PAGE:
This GEDmatch tutorial is meant for those who have used one of the major genetic genealogy testing
services such as 23andMe, AncestryDNA or Family Tree DNA to test their autosomal
DNA. GEDmatch is a tool that will help you get more out of
your DNA testing investment, but you need to submit your DNA to a testing service before you can take advantage of the features described in this GEDmatch tutorial.
GEDmatch is a third-party analysis tool designed to process raw DNA data and help its users lean more about their heritage, genetic makeup and increase their odds of finding new family members. This GEDmatch tutorial explores some of this popular tool's best features and what it can do for you that testing services alone can’t.
Note that this tool is not for everyone. The subject of DNA can get quite technical and has its own terminology. This should not discourage anyone who wants to dig deeper into the subject since there are plenty of resources to bring you up to speed right on the GEDmatch website under the “Learn More” section.
Everyone’s genome contains their evolutionary history written in DNA which is comprised of four chemical compounds abbreviated as “A”, “T”, “G” and “C”. Inside our cells, the chemicals line up in pairs along a twisted double helix creating the biological code that runs our bodies.
Patterns in people’s DNA differ because of random mutations that can occur when billions of letters of our genetic code are copied, during cell division, and then passed on from generation to generation. People who are related will share similar mutation patterns, while those who aren’t have fewer similarities. These similarities are used to find close ancestors such as genetic cousins.
When you use one of the DNA testing services, you are limited to finding matches with other people using the same service. GEDmatch allows the users of any testing service to make matches as long as users are able to get access to their raw DNA data. This allows participation from a much broader sample space, increasing your odds of finding a match to another participant’s sample. Simply put, the more samples you have to match against the better your chances of finding a match.
For this approach to be successful requires a critical mass of participation so a large enough sample base can be built. Obviously, with only a few hundred or even thousand samples to work with would not be enough to make the service useful. GEDmatch appears to have this covered since the website’s owners claim a base of more than 130,000 registered users. It helps that participation is free of charge and facilities for downloading DNA data are readily available from most testing services. The success of this tool in the long term will depend on the continued growth of its user base.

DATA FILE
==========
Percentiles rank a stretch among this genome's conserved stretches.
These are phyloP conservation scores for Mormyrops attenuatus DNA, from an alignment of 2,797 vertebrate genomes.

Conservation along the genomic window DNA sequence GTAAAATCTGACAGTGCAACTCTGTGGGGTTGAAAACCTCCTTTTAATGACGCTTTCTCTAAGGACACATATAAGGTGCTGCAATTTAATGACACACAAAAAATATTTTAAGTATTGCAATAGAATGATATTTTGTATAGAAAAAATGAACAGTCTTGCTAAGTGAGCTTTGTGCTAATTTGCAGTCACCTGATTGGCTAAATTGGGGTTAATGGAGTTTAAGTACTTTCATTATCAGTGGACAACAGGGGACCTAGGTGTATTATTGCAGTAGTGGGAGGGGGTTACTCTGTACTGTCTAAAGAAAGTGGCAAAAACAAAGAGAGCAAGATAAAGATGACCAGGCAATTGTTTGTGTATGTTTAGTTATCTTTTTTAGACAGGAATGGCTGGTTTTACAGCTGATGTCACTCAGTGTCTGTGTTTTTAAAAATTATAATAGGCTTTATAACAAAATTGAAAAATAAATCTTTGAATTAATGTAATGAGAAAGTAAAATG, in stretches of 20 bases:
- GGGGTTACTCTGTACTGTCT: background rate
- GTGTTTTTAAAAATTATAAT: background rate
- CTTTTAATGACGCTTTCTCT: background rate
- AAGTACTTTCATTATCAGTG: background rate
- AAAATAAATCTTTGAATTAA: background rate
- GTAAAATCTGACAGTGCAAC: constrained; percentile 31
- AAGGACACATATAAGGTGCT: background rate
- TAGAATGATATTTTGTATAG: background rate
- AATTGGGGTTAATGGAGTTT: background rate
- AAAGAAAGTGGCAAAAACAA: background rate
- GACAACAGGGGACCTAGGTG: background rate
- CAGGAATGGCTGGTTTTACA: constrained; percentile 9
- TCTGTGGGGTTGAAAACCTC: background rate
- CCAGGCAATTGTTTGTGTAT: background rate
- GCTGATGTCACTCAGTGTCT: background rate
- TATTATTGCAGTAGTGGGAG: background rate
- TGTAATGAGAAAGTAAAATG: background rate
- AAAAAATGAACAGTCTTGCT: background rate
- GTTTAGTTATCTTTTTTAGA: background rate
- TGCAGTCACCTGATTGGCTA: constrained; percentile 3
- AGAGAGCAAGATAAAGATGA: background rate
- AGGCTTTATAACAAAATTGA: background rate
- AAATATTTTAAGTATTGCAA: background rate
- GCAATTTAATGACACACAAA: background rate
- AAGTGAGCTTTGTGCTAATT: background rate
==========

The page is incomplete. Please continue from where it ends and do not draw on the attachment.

Another reason for this tool’s popularity is that they provide a whole bunch of new ways to analyze your test results, some of which are only available here. In addition to this plethora of tests, the website also allows for GEDCOM files to be uploaded and linked to your DNA sample. Not only does this give context to the sample, but provides another way to locate family members who share the same ancestors. A search mechanism also allows their database of GEDCOM data to be searched by name or other data elements.
Once you have registered and uploaded you raw DNA and GEDCOM information, you are ready to get started. Make sure you write down and keep your kit number and GEDCOM number since the tool will ask for these during normal operation. Your DNA may take a couple of days to be processed before you can do any of the DNA tests, but GEDCOM searches are available immediately.
There are quite a few different types of analysis options to explore. For instance, you can examine your ethnicity, you can compare two DNA kits, and even check for archaic DNA matches. The test most people are interested in is the “one-to-many” matches. This test compares your raw data against every other DNA sample in its database to identify your closest genetic cousins. The sharing threshold can be changed to focus in on closer relatives or out to cast a wider net.
The result of a “one-to-many” query will look something like the chart above which is ordered from closest (top entry) to more distant relatives. The “Gen” column of the chart lists an estimate for how many generations back you share a common ancestor. A 3.3 in the “Gen” column indicates maybe a 2nd cousin once removed or a 3rd cousin. The “Total cM” column shows how much autosomal DNA in total you have in common with this person. Note that the name, email and kit number of participants have been removed from this example for privacy reasons, but these are the critical details you will need to contact your closest matches.
Another popular feature is the GEDCOM searches. Once you have your data loaded, you can search for name, date and place matches within other uploaded GEDCOMs loaded in the database.
This GEDmatch tutorial covered basics of how to use of this feature rich tool that provides analysis capabilities far beyond what is available at any of the largest DNA testing services.
If you yearn to learn more and do more with your DNA results, then use this GEDmatch tutorial as your blueprint for action. Due to the complexity of the subject you will probably want to explore outside resources that expand far beyond the reach of this basic GEDmatch tutorial.
It takes a bit of effort to create an account
and upload your raw DNA and GEDCOM files, but the trouble is well worth
it. Keep in mind that the website is
free and run by volunteers. You may be
compelled to donate to them to keep the site up for the benefit of all. Also check back often as an ever growing user
base brings more potential matches and the site owners add new tests.
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